The moved along a short distance and then two gunshots were heard that hit Ibrahim in the chest. The three families ran back to the Moughrabi home, where they tried to give the youth medical treatment. Ibrahim’s mother tried to stitch his wounds with a needle and threat that she tried to sterilize with cologne. Some six hours later, Ibrahim Sawafiri died of his wounds. The three families remained at the Moughrabi home for three more days before aid organizations moved them to Gaza City.
Death of Majeda and Ra’aia Hajjaj
Johr a-Deek is a village located some 1.5 kilometers from the Israel border, southeast of Gaza City. On January 3, tanks entered the village, with some of them headed towards Salah a-Din Street and the Zeitun neighborhood, and some of the occupied the village. The next day, around 6am, shells hit the Hajjaj family’s home – in which father Yousef, his wife and children, his brother’s wife and her children, their sister Majeda, and the matriarch Ra’aia were staying. Yousef’s daughter, 13-year-old Manar was injured in the strike.
The Hajjaj family decided to move next door to Muhammad al-Safadi’s home. Around 11am, Yousef phoned his brother and told him there were reports on the radio that the IDF was asking all residents who live along the border to evacuate their homes for their own safety.
The Hajjaj and al-Safadi families left the house, which two of them carrying white flags. They marched westward and when they reached a distance of some 100 meters from Israeli tanks, which opened fire at them. Majeda and Ra’aia were injured. Majeda died shortly after, and Ra’aia tried to escape but collapsed a few meters later and died. The families fled back to the Hajjaj family home, and took an alternative road to Gaza City the next day. The family found the bodies of Majeda and Ra’aia under heaps of ash only when they returned to their house on January 18.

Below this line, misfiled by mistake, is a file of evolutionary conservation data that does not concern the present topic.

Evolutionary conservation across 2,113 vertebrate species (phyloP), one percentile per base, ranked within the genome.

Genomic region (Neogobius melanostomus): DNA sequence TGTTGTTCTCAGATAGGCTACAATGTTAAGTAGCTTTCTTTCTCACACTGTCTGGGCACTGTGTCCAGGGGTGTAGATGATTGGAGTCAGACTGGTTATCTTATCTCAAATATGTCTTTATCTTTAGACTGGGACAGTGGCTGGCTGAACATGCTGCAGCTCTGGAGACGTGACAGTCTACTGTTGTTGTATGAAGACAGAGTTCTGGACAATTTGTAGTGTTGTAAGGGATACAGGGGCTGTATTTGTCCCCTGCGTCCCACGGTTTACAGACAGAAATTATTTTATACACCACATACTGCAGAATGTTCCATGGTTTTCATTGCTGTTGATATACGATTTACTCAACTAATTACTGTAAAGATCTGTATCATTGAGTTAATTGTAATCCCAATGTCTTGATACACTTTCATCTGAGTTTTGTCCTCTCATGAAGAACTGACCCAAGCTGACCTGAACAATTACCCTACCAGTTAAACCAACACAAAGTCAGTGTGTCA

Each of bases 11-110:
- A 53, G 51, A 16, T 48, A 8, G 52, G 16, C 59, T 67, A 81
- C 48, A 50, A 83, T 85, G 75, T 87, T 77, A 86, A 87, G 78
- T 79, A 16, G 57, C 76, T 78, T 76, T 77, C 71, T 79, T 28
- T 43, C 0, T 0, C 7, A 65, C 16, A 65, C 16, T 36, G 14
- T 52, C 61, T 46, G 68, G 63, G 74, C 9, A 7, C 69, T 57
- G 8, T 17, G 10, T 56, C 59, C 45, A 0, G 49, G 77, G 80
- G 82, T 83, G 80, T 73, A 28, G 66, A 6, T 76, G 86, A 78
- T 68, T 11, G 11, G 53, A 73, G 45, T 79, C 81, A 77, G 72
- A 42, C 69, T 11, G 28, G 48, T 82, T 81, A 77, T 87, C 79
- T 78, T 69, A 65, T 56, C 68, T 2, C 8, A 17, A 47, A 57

Putting out phosphorus fires
On the night of January 12, the IDF struck houses in Huza’ah, a small Gaza village east of Khan Younis. Several white phosphorus shells hit the al-Najar family home in the village. The home, like many others in the area, caught fire. The residents spent the majority of the night trying to put out the flames.
The night also saw IDF troops take to several rooftops, where they could observe the firefighting. Around 3am, tanks and bulldozers began making their way to Huza’ah.
At dawn, the IDF asked the men to leave their homes and march towards the tanks. Once they obeyed they were separated into two groups and placed under guard, in two houses.
Around 7am, Ruhiya, a local resident who during the night placed makeshift white flags on the rooftop of her home, decided – along with several other women – to march to the village square. The women were carrying white flags and reportedly shouted at the soldiers that they had children with them.
They walked to the home of Fariz al-Najar, who was taken by the soldiers. The soldiers apparently created a hole in the wall in order to allow surveillance of the nearby alley.
When the women were about 200 yards from the house, a shot was fired, hitting Ruhiya. Her neighbor, Yasmin al-Najar, was also shot, in the leg. A gun fight ensued, forcing the women and children to find shelter in nearby houses, leaving them helpless to assist their injured friend.
The Khan Younis hospital was alerted to the situation in Huza’ah around 7:45am. An ambulance arrived at the alley within an hour and attempted to reach Ruhiya, but reportedly came under IDF fire and was forced to back away.
Her body was eventually recovered the following evening. It is unclear whether she could have been saved had she been given medical attention.